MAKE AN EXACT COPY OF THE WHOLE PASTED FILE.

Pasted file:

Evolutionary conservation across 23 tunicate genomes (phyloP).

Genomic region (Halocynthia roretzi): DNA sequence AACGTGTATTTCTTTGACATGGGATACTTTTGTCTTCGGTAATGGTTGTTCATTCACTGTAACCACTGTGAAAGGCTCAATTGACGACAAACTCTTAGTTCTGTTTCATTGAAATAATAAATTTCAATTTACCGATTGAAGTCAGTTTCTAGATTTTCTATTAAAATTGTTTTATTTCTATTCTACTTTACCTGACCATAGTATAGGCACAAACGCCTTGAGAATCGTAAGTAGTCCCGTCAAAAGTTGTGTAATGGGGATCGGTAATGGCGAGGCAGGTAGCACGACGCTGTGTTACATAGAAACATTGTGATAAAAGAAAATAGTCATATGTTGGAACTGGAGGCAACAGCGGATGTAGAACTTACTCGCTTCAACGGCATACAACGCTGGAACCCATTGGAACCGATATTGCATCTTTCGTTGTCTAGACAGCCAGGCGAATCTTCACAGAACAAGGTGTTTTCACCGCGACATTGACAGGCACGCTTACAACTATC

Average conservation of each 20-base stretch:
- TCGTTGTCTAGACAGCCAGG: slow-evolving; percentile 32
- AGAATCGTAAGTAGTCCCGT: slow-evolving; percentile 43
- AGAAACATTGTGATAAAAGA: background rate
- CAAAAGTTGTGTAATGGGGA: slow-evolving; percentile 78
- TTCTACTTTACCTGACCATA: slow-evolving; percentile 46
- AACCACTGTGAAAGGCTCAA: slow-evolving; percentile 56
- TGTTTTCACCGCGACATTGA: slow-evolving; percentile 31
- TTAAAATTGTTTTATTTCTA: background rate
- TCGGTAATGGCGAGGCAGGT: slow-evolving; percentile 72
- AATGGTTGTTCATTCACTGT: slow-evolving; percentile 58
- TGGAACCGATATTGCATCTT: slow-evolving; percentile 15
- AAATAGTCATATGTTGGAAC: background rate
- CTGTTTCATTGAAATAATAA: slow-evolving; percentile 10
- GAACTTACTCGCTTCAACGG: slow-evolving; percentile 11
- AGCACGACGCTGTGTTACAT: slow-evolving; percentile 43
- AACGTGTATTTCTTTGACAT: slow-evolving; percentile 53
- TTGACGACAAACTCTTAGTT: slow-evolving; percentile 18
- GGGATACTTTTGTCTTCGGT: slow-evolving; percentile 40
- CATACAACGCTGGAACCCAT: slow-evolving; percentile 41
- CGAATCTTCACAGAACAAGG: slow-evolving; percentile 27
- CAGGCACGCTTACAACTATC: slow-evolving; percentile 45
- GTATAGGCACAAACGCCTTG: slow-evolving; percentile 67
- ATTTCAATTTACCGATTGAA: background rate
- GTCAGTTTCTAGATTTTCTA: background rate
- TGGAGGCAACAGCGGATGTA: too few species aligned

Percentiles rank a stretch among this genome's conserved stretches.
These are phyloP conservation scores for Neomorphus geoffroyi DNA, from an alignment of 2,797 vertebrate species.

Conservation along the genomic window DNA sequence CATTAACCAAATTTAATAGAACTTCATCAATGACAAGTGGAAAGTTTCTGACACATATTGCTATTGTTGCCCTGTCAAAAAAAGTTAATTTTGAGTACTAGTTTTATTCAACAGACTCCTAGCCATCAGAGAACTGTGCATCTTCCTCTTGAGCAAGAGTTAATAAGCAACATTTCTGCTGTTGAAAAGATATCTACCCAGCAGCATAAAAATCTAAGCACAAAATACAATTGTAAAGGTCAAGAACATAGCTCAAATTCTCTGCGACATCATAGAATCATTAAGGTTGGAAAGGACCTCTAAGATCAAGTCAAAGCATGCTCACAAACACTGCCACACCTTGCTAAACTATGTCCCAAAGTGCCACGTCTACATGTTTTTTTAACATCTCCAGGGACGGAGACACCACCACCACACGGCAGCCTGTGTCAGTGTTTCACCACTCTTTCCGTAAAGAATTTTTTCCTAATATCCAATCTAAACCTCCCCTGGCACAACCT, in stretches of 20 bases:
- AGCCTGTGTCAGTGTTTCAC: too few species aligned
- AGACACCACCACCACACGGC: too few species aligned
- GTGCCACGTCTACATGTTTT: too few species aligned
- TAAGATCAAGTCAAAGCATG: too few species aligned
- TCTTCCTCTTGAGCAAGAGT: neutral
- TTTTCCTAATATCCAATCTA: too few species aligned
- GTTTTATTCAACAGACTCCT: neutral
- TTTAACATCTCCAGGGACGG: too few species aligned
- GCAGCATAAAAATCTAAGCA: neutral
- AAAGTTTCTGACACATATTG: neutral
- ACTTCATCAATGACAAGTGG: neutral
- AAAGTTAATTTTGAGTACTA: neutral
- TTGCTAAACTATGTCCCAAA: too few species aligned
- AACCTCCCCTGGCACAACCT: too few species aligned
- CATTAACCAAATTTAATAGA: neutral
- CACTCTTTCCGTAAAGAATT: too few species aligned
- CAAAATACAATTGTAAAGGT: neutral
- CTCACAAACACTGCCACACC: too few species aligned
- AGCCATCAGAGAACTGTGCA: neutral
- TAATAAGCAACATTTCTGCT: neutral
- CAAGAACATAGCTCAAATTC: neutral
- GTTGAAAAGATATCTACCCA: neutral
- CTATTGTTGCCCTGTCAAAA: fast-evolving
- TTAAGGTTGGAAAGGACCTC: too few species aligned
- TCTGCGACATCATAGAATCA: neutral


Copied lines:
Evolutionary conservation across 23 tunicate genomes (phyloP).

Genomic region (Halocynthia roretzi): DNA sequence AACGTGTATTTCTTTGACATGGGATACTTTTGTCTTCGGTAATGGTTGTTCATTCACTGTAACCACTGTGAAAGGCTCAATTGACGACAAACTCTTAGTTCTGTTTCATTGAAATAATAAATTTCAATTTACCGATTGAAGTCAGTTTCTAGATTTTCTATTAAAATTGTTTTATTTCTATTCTACTTTACCTGACCATAGTATAGGCACAAACGCCTTGAGAATCGTAAGTAGTCCCGTCAAAAGTTGTGTAATGGGGATCGGTAATGGCGAGGCAGGTAGCACGACGCTGTGTTACATAGAAACATTGTGATAAAAGAAAATAGTCATATGTTGGAACTGGAGGCAACAGCGGATGTAGAACTTACTCGCTTCAACGGCATACAACGCTGGAACCCATTGGAACCGATATTGCATCTTTCGTTGTCTAGACAGCCAGGCGAATCTTCACAGAACAAGGTGTTTTCACCGCGACATTGACAGGCACGCTTACAACTATC

Average conservation of each 20-base stretch:
- TCGTTGTCTAGACAGCCAGG: slow-evolving; percentile 32
- AGAATCGTAAGTAGTCCCGT: slow-evolving; percentile 43
- AGAAACATTGTGATAAAAGA: background rate
- CAAAAGTTGTGTAATGGGGA: slow-evolving; percentile 78
- TTCTACTTTACCTGACCATA: slow-evolving; percentile 46
- AACCACTGTGAAAGGCTCAA: slow-evolving; percentile 56
- TGTTTTCACCGCGACATTGA: slow-evolving; percentile 31
- TTAAAATTGTTTTATTTCTA: background rate
- TCGGTAATGGCGAGGCAGGT: slow-evolving; percentile 72
- AATGGTTGTTCATTCACTGT: slow-evolving; percentile 58
- TGGAACCGATATTGCATCTT: slow-evolving; percentile 15
- AAATAGTCATATGTTGGAAC: background rate
- CTGTTTCATTGAAATAATAA: slow-evolving; percentile 10
- GAACTTACTCGCTTCAACGG: slow-evolving; percentile 11
- AGCACGACGCTGTGTTACAT: slow-evolving; percentile 43
- AACGTGTATTTCTTTGACAT: slow-evolving; percentile 53
- TTGACGACAAACTCTTAGTT: slow-evolving; percentile 18
- GGGATACTTTTGTCTTCGGT: slow-evolving; percentile 40
- CATACAACGCTGGAACCCAT: slow-evolving; percentile 41
- CGAATCTTCACAGAACAAGG: slow-evolving; percentile 27
- CAGGCACGCTTACAACTATC: slow-evolving; percentile 45
- GTATAGGCACAAACGCCTTG: slow-evolving; percentile 67
- ATTTCAATTTACCGATTGAA: background rate
- GTCAGTTTCTAGATTTTCTA: background rate
- TGGAGGCAACAGCGGATGTA: too few species aligned

Percentiles rank a stretch among this genome's conserved stretches.
These are phyloP conservation scores for Neomorphus geoffroyi DNA, from an alignment of 2,797 vertebrate species.

Conservation along the genomic window DNA sequence CATTAACCAAATTTAATAGAACTTCATCAATGACAAGTGGAAAGTTTCTGACACATATTGCTATTGTTGCCCTGTCAAAAAAAGTTAATTTTGAGTACTAGTTTTATTCAACAGACTCCTAGCCATCAGAGAACTGTGCATCTTCCTCTTGAGCAAGAGTTAATAAGCAACATTTCTGCTGTTGAAAAGATATCTACCCAGCAGCATAAAAATCTAAGCACAAAATACAATTGTAAAGGTCAAGAACATAGCTCAAATTCTCTGCGACATCATAGAATCATTAAGGTTGGAAAGGACCTCTAAGATCAAGTCAAAGCATGCTCACAAACACTGCCACACCTTGCTAAACTATGTCCCAAAGTGCCACGTCTACATGTTTTTTTAACATCTCCAGGGACGGAGACACCACCACCACACGGCAGCCTGTGTCAGTGTTTCACCACTCTTTCCGTAAAGAATTTTTTCCTAATATCCAATCTAAACCTCCCCTGGCACAACCT, in stretches of 20 bases:
- AGCCTGTGTCAGTGTTTCAC: too few species aligned
- AGACACCACCACCACACGGC: too few species aligned
- GTGCCACGTCTACATGTTTT: too few species aligned
- TAAGATCAAGTCAAAGCATG: too few species aligned
- TCTTCCTCTTGAGCAAGAGT: neutral
- TTTTCCTAATATCCAATCTA: too few species aligned
- GTTTTATTCAACAGACTCCT: neutral
- TTTAACATCTCCAGGGACGG: too few species aligned
- GCAGCATAAAAATCTAAGCA: neutral
- AAAGTTTCTGACACATATTG: neutral
- ACTTCATCAATGACAAGTGG: neutral
- AAAGTTAATTTTGAGTACTA: neutral
- TTGCTAAACTATGTCCCAAA: too few species aligned
- AACCTCCCCTGGCACAACCT: too few species aligned
- CATTAACCAAATTTAATAGA: neutral
- CACTCTTTCCGTAAAGAATT: too few species aligned
- CAAAATACAATTGTAAAGGT: neutral
- CTCACAAACACTGCCACACC: too few species aligned
- AGCCATCAGAGAACTGTGCA: neutral
- TAATAAGCAACATTTCTGCT: neutral
- CAAGAACATAGCTCAAATTC: neutral
- GTTGAAAAGATATCTACCCA: neutral
- CTATTGTTGCCCTGTCAAAA: fast-evolving
- TTAAGGTTGGAAAGGACCTC: too few species aligned
- TCTGCGACATCATAGAATCA: neutral